The Strategist

The Fine Line Between Work and Private


04/10/2015 - 17:04



Do you give instructions to subordinates through a messenger? Answer from one screen to messages from colleagues, friends, and family leadership? Tweet at a meeting? Read about what "awesome" modern IT progress may turn out in and how to avoid it.



andrew leddy
andrew leddy
Ask yourself a simple question: How often do you and your friends response to professional mail on Sunday, originally entered the internet for fun? Now turn over the situation. You are thrilled  that employees engaged in irrelevant affairs during working hours? You are not alone. A wave of discontent from management follows the previous wave associated with the dissatisfaction of employees in that job "eats" family life.

Today, the boundaries between work and personal life are becoming increasingly blurred. You might say that this is not new and is not original, but it is certainly true. Modern communication tools offer more extensive possibilities and increasingly easy access to information. The number of technical means providing access to online networks and applications is growing. Private and professional are intertwining more closely with each other, since both of these areas of our lives coexist in the same spot - namely, on the screen. As a result, employees surf on the internet while responding to professional e-mail; listen to music compiling reports; messages are posted on Twitter during meetings, etc. Providing employees smartphone for them to be contacted at any time can have unexpected consequences completely opposite to intentions of the authorities.

Why does the constant technological revolution not only encourage the invasion of work into private life (as it was in the past), but on the contrary, personal life into work?

A radical difference of modern screens from their predecessors is the versatility. If earlier technical means say simply provided access to remote offices, now modern technology allows us to be at the same time in different locations to communicate with different people and do different activities. We can talk with the family and the chief at the time; friends and suppliers, etc. Such situations are both natural and inevitable, as we constantly monitor what is happening on the screen, with one or two e-mail inboxes, Skype accounts and on several social networks. The screen has become a platform, "market square", where you can meet anyone and at almost any time. However, being engaged in several cases at the same time is quite difficult, and, besides, it greatly reduces our concentration.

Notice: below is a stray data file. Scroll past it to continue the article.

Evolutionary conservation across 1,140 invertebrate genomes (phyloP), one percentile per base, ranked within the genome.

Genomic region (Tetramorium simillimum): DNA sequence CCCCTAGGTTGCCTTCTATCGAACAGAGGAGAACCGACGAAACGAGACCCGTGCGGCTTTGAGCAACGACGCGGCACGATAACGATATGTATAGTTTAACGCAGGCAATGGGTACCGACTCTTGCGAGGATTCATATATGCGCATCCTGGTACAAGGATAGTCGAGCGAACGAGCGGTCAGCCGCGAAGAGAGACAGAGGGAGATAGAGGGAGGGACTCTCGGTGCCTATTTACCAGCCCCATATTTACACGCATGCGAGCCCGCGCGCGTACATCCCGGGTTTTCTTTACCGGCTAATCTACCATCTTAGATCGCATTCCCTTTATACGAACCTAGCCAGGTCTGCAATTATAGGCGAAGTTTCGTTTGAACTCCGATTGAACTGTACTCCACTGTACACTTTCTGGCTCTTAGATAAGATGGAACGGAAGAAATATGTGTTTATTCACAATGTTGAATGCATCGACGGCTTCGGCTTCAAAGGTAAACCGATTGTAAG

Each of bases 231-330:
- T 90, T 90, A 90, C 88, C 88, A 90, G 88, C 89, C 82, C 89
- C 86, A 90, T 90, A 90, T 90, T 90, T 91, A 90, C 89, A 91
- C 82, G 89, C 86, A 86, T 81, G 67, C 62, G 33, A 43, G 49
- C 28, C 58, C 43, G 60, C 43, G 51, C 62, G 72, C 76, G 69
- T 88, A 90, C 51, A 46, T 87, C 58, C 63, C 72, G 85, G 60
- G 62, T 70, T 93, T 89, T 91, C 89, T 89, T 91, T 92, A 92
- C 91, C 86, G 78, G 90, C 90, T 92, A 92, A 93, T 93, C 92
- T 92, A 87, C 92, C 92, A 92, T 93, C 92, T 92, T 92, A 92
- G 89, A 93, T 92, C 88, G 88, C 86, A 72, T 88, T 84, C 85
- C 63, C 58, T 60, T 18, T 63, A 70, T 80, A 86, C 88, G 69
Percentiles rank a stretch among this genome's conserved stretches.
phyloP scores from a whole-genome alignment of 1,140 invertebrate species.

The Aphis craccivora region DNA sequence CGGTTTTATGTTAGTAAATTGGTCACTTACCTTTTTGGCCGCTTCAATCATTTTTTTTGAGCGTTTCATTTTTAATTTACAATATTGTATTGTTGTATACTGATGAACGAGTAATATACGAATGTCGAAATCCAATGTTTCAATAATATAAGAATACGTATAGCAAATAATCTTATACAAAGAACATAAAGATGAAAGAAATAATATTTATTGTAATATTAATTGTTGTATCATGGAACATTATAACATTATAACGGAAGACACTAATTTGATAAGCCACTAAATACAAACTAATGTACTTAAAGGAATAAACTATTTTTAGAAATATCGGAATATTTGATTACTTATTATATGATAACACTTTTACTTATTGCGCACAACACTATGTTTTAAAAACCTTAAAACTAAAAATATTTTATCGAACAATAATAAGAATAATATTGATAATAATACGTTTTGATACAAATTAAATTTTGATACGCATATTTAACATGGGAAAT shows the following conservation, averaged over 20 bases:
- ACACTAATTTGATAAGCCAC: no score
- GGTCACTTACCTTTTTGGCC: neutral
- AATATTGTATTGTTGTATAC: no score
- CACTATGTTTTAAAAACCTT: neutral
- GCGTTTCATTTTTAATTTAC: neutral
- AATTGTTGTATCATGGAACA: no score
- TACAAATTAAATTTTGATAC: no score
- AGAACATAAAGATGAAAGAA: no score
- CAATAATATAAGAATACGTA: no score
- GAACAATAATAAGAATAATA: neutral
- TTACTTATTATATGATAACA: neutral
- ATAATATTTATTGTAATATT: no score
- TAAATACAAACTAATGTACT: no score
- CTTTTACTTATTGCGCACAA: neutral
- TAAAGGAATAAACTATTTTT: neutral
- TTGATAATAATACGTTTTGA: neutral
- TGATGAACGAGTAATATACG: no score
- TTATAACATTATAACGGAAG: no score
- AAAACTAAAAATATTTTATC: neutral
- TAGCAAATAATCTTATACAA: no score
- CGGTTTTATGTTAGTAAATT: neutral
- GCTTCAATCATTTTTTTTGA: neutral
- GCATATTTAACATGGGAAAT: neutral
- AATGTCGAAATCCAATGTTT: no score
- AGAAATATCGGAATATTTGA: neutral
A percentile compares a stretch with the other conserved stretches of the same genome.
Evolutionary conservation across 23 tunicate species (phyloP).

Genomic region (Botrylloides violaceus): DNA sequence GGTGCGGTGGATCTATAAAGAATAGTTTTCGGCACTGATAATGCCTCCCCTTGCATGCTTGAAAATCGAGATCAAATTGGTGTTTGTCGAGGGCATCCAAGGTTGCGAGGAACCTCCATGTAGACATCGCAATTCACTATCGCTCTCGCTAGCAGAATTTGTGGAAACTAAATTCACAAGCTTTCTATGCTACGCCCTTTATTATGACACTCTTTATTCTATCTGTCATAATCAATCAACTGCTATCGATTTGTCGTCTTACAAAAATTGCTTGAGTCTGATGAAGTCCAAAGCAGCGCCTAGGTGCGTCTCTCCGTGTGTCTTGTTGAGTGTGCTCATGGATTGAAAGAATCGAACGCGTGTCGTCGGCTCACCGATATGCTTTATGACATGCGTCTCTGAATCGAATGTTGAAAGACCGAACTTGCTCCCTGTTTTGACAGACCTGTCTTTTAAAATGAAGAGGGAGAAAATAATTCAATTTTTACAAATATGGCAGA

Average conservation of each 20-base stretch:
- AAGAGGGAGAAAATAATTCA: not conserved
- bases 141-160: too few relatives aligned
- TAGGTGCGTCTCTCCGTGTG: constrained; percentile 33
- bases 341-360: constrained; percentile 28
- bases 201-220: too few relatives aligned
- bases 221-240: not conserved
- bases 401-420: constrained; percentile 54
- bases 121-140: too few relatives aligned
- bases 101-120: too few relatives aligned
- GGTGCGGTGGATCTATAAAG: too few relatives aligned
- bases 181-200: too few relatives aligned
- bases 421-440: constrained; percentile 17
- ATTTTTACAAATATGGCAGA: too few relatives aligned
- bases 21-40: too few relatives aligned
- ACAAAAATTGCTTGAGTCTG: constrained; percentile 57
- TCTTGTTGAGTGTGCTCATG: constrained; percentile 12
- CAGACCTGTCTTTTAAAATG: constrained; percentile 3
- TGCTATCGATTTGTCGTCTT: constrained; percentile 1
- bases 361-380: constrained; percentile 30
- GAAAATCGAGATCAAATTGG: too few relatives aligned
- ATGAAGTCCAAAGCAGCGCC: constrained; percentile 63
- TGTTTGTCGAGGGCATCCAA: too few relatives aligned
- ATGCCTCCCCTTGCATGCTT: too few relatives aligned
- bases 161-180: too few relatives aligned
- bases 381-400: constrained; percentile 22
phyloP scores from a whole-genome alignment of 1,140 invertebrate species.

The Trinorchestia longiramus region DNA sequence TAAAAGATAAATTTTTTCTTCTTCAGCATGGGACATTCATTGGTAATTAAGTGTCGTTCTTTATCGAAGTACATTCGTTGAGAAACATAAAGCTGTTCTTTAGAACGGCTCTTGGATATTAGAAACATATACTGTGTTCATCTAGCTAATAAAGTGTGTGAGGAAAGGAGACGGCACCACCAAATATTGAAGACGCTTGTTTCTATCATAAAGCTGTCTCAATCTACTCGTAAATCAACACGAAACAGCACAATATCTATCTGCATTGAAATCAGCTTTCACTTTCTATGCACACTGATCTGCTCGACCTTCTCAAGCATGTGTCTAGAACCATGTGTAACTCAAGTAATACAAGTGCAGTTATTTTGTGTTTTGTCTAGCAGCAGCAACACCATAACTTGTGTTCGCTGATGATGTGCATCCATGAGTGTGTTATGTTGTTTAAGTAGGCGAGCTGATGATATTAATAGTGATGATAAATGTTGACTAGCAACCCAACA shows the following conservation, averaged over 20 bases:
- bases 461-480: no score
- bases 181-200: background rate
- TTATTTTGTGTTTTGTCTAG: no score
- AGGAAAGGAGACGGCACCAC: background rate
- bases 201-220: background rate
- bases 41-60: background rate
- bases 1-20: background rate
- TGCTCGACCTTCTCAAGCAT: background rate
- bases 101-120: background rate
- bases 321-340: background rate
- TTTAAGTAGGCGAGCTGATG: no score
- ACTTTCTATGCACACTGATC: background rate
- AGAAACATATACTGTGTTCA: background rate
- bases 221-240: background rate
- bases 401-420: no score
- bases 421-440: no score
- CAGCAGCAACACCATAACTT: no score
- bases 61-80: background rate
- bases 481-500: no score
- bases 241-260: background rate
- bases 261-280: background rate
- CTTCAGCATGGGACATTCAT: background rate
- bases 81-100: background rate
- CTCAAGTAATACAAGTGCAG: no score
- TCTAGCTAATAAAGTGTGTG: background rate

Each day, millions of people face a lot of professional and personal e-mail notifications, telephone calls, deadlines, as well as a variety of images and documents that are created, viewed and processed on the screen.

When one decides to change his role of an employee, colleague, spouse ... How to decide on any urgent request to answer first?  

In the mind’s eye, everyone understands that it is best to focus on just one case and bring it to the end. But in practice, many of us are rapidly moving from one activity to another, concentrating on each only briefly. Even in this case, first of all, urgent business should be settled. However, too often a case seems to be urgent not because of their nature, but due to the way we got the information about them before. As a rule, an email response seems to be less urgent than picking up the phone; a tweet should be answered faster than on a blog post, etc. As various means of communication challenge our attention, we try to simplify communications and make them visually accessible.